ON Semiconductor Corp. has sold its insulated gate bipolar transistor (IGBT) product line to Littelfuse, Inc. in order to move ahead with its acquisition of Fairchild Semiconductor. The U.S. Federal Trade Commission (FTC) required that ON Semiconductor “dispose of its” IGBT business prior to the closing of the acquisition. The IGBT business generated less than $25 million in revenue in FY2015.
The FTC complaint charges that ON Semiconductor’s proposed $2.4 billion acquisition of Fairchild Semiconductor is anticompetitive. The merged company would have a combined share of more than 60 percent in the global IGBT market for automotive ignition systems or ignition IGBTs, according to the FTC.
“Without a divestiture, it is likely that the proposed merger would substantially lessen competition in the worldwide market for Ignition IGBTs, resulting in higher prices and reduced innovation,” FTC said.
A similar situation occurred when NXP acquired Freescale. NXP had to sell its RF power transistor products to satisfy the regulatory agency reviewing the acquisition, said Rob Lineback, senior market research analyst at IC Insights.
In this one pocket of power there have been problems with acquisitions, said Lineback. One company ends up with too much market share that bothers some of the government agencies, he added.
“The segment of power discretes and power transistors has become an acquisition hot bed since Infineon bought International Rectifier at the beginning of 2015 for $3 billion,” said Lineback. “Infineon is making a big push into the power area and upped the ante when it bought International Rectifier.”
Lineback expects ON Semiconductor to become the second largest discrete supplier, following Infineon, after it completes the acquisition of Fairchild Semiconductor.
Infineon also plans to boost its revenues with the acquisition of Cree’s Wolfspeed power and RF business for $850 million.
“Last year was a record-breaking year for acquisitions by far,” said Lineback. “A lot of it is because of the big ones like Avago buying Broadcom for $37 billion. “This year we’re about half of where we ended up last year. We’re at $52 billion so far in 2016 but it does not include the potential Renesas acquisition of Intersil.”
Other recent sales that expect to shake-up the semiconductor industry include NXP’s sale of its standard products, which will include some discretes, to Chinese investors that will form a new company – Nexperia – in the Netherlands. This is expected to be completed by the first quarter of 2017. Analog Devices Inc. (ADI) also recently announced it will acquire Linear Technology for $14.8 billion.
“Some of the forces driving acquisitions last year are still in place. Companies need to be bigger because markets aren’t growing as fast as they used to,” said Lineback.
In addition to acquiring ON Semi’s IGBT business, Littelfuse also entered into an agreement to buy the company’s transient voltage suppression (TVS) diode and switching thyristor product lines for a combined $104 million in cash. Annualized revenue for the product lines is about $55 million.
“No manufacturing assets will be transferred by ON Semiconductor in connection with the divestiture of the ignition IGBT business or the sale of the TVS and thyristor businesses, and both asset sales are expected to close on August 29, 2016,” said ON Semiconductor.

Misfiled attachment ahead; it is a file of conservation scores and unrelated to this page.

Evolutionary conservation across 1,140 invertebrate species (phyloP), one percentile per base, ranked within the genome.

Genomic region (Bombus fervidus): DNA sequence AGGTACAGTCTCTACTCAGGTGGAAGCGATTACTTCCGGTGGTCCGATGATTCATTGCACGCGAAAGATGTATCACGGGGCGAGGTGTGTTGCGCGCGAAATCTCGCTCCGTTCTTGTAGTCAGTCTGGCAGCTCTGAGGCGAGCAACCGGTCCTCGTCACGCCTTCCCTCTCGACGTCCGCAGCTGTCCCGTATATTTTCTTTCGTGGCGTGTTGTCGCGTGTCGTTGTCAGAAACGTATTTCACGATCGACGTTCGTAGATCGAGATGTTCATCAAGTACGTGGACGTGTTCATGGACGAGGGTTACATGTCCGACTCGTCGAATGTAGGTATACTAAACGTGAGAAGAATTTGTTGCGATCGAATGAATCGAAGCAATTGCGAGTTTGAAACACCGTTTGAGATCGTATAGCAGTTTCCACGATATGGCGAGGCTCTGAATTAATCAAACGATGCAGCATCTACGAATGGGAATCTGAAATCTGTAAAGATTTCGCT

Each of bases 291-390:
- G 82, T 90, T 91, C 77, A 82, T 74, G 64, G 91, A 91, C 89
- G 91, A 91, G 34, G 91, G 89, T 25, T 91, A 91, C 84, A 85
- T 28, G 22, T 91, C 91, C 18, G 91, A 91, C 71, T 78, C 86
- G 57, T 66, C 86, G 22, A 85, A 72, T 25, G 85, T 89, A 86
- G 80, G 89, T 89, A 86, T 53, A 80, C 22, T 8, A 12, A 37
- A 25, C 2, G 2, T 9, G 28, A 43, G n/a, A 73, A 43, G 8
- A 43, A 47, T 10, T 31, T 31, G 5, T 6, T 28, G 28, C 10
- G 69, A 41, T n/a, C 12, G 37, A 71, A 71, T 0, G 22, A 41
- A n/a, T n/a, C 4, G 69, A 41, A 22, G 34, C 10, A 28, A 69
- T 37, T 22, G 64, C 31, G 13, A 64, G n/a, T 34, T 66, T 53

The acquisitions will expand Littelfuse’s power semiconductor portfolio and its presence in the automotive electronics market.
“The acquisition of this portfolio aligns with our strategy to expand in power semiconductor applications as well as increase our presence in the automotive electronics market,” said Ian Highley, senior vice president and general manager, semiconductor products and chief technology officer for Littelfuse, in a statement. “These products have strong synergies with our existing circuit protection business, will strengthen our channel partnerships and customer engagement, and expand our power semiconductor portfolio.”
Littelfuse also plans to invest approximately $30 million in its semiconductor fabrication locations to enhance its production capabilities, add significant capacity to its China fabrication facility and transfer the production of the acquired portfolio.
At this point it’s difficult to determine if there will be a short-term supply issue as a result of the production transfer. Littelfuse said it is talking with customers about their requirements and the transfers will occur over the next few years.
Although details of the acquisition haven’t been released, they likely structured the acquisition in a way where there will be no disruptions, said Lineback.
“In a lot of these acquisitions where a product line is being sold the company continues to manufacture product for a stretch of time until they can make the transfer,” Lineback continued. “The problem with automotive is that there are a lot of qualifications that have to be done when moving product from one manufacturing site to another.”
“Once we complete the transfer of these products, we expect this acquisition to have EBITDA margins of more than 30 percent,” said Meenal Sethna, executive vice president and chief financial officer, in a statement. “Including amortization, interest and integration expenses, we expect the earnings per diluted share impact of this acquisition to be neutral in 2016, and accretive in 2017 and beyond.”
This flurry of mergers and acquisitions – and consolidation – over the past two years not only causes a shift in the semiconductor rankings but also raises supply chain issues ranging from on-time shipments to changes in the distribution network. This often requires putting risk mitigation measures in places such as inventory/safety stock, and above all else, tighter communications with suppliers to reduce the risk of a supply disruption.